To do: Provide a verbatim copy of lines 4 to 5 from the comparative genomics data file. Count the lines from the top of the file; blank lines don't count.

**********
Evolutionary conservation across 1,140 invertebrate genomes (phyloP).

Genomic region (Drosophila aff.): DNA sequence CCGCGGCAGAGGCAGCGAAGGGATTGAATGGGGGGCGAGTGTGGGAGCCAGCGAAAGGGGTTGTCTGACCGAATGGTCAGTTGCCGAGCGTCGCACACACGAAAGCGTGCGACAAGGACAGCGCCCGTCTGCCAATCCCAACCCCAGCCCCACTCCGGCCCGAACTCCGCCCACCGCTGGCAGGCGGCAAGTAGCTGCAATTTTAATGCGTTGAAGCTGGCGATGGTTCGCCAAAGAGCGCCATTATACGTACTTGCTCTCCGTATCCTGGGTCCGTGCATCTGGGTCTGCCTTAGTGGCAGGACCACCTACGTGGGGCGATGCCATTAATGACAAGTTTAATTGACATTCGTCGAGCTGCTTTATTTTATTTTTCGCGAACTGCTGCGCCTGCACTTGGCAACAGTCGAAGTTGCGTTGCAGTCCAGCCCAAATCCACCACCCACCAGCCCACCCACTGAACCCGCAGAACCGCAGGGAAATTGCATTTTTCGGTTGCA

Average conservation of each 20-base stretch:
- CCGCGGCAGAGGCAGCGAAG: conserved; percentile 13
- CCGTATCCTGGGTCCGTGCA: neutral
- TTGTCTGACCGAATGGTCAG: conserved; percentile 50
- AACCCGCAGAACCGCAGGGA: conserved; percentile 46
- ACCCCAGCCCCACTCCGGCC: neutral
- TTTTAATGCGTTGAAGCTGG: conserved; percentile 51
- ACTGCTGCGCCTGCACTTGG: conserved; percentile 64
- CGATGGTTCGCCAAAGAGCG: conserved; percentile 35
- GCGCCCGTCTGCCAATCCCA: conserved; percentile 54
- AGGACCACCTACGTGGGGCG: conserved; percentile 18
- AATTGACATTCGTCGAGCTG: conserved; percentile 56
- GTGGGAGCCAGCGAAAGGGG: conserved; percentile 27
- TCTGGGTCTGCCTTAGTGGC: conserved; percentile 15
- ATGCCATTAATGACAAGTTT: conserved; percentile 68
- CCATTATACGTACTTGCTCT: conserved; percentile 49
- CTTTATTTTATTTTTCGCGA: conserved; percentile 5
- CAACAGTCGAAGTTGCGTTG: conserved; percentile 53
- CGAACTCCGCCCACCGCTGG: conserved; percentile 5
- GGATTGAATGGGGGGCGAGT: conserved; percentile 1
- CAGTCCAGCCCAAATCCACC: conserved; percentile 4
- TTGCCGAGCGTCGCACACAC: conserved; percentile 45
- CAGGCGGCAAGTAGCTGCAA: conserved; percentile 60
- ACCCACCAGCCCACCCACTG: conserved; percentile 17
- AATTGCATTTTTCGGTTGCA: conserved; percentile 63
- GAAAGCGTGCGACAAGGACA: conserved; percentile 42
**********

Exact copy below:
- CCGCGGCAGAGGCAGCGAAG: conserved; percentile 13
- CCGTATCCTGGGTCCGTGCA: neutral